Gates Foundation, a US-based charitable organisation founded by Bill Gates and dedicated to improving the quality of life for individuals around the world, set the design firm Fuseproject a brief to create a diagnostic healthcare device for the developing world. Its solution, Kernel, helps users monitor their health and diagnose for chronic illnesses, particularly malaria.

Since the formation of the Gates Foundation in 1997, Bill Gates has come to know the many challenges and difficulties that those living in the developing world face every day. So he drew up a wish list of four product ideas that he thought would make a drastic improvement to life in these areas. The US magazine Wired then briefed four product design firms to turn these ideas into prototypes.

The idea that was handed to Yves Behar and his team at San Francisco design firm Fuseproject was to create a diagnostic accessory that offers cloud-based healthcare. The device needed to diagnose and provide treatment to a patient when a healthcare practitioner is not in the immediate vicinity.

“In many regions, the nearest doctor is days away by foot, making preventative care impossible,” says Behar. “Kernel, a Bluetooth-connected diagnostic amulet, skirts the problem. It’s embedded with medical tests, taps doctors for remote health consultations, and lets patients continuously monitor their health.”

The device features a four quadrant bio-sensing absorbent pad, which allows users to test their blood (red), saliva (blue), urine (yellow) and breath (green). When the pad has absorbed the bio samples, it transmits the test results to a mobile app via Bluetooth, allowing patients to be continuously monitored remotely via the cloud. Nurses and doctors can view these results and then send reminders to the patient via the device, including medicine intake and doctors’ visits.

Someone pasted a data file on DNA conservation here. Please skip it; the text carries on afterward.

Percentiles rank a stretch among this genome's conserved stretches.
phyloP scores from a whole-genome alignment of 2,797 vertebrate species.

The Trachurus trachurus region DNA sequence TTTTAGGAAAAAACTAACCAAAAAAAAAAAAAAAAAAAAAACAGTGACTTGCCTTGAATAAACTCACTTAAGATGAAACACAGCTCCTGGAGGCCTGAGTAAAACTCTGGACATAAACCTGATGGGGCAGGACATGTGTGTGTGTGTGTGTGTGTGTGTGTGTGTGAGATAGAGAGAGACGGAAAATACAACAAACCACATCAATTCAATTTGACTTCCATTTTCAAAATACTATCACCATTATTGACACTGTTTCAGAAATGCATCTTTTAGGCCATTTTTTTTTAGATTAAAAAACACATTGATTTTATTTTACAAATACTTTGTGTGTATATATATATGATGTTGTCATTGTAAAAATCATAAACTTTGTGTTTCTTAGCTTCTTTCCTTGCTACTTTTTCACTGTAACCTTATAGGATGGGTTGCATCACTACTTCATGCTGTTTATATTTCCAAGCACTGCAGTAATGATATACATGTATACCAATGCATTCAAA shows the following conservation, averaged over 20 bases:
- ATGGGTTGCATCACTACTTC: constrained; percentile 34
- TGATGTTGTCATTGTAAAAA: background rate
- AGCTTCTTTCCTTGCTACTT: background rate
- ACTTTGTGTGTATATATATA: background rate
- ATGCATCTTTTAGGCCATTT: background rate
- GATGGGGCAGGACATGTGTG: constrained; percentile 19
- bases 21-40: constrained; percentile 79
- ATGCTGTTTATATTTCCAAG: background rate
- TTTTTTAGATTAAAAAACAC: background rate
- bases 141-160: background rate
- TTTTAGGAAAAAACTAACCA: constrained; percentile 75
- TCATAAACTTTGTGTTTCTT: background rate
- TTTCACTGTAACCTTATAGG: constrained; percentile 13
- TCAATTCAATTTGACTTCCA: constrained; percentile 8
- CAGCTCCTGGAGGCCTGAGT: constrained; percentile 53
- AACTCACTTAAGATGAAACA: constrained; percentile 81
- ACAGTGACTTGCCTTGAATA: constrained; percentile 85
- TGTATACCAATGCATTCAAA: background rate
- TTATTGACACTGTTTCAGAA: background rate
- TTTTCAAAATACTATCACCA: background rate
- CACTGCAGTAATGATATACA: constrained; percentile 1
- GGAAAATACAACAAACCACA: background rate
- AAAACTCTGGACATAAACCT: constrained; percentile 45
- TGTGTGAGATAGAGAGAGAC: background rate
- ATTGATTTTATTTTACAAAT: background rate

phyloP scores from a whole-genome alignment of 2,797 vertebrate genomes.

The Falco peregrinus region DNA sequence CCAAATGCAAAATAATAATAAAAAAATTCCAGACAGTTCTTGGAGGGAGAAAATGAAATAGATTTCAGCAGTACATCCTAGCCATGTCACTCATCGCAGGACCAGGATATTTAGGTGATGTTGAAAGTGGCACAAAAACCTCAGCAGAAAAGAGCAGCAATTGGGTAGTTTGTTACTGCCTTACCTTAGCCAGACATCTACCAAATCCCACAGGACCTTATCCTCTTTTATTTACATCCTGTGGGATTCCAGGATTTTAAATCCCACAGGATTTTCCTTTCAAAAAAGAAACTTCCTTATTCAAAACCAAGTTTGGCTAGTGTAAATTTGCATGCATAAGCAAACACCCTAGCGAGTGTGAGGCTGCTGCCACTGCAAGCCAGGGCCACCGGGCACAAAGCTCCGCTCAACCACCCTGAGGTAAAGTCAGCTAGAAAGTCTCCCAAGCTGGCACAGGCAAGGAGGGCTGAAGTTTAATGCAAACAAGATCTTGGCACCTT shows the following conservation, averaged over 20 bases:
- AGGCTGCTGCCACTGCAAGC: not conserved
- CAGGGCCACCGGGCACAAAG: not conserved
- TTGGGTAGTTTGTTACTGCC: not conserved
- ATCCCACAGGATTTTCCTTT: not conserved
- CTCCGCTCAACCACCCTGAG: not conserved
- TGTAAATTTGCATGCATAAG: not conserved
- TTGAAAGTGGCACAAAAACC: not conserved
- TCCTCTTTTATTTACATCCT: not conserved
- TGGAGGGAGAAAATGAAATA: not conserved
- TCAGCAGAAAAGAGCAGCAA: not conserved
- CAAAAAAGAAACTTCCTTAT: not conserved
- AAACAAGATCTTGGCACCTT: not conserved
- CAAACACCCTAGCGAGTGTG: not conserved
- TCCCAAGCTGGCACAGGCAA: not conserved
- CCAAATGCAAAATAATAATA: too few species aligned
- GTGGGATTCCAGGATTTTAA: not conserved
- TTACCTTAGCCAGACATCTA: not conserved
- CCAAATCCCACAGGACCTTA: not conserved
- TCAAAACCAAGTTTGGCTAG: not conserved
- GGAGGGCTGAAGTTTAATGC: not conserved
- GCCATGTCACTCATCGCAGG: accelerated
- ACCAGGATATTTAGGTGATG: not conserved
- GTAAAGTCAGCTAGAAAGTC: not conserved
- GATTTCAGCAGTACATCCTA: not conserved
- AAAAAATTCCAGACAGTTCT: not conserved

“Designed to work with a range of standard handsets and smart phones, test results are transmitted via Bluetooth to a mobile app, allowing patients to be continuously monitored remotely via the cloud, with reminders such as medicine intake or doctor’s visits,” Behar says.

As well as being easy to use, Kernel requires no maintenance from the user because when the device slides shut, a built-in sterilising surface cleans the sampling pad. The only thing the user needs to remember to do is charge the device every two weeks.

Although Kernel is a concept, the technology is currently available but the problem is that the sensors aren’t cheap or robust enough yet for such a wearable device. However, Fuseproject believes they will be in 5 to 10 years.

“While the technology to capture and prepare biological samples in a single device repeatedly is still several years away, we believe this model of distributed testing can leverage the best elements of medical expertise and cloud connectivity to better care for the world,” adds Behar.

The other four product design firms involved in this project include Artefact, New Deal Design and Frog. 

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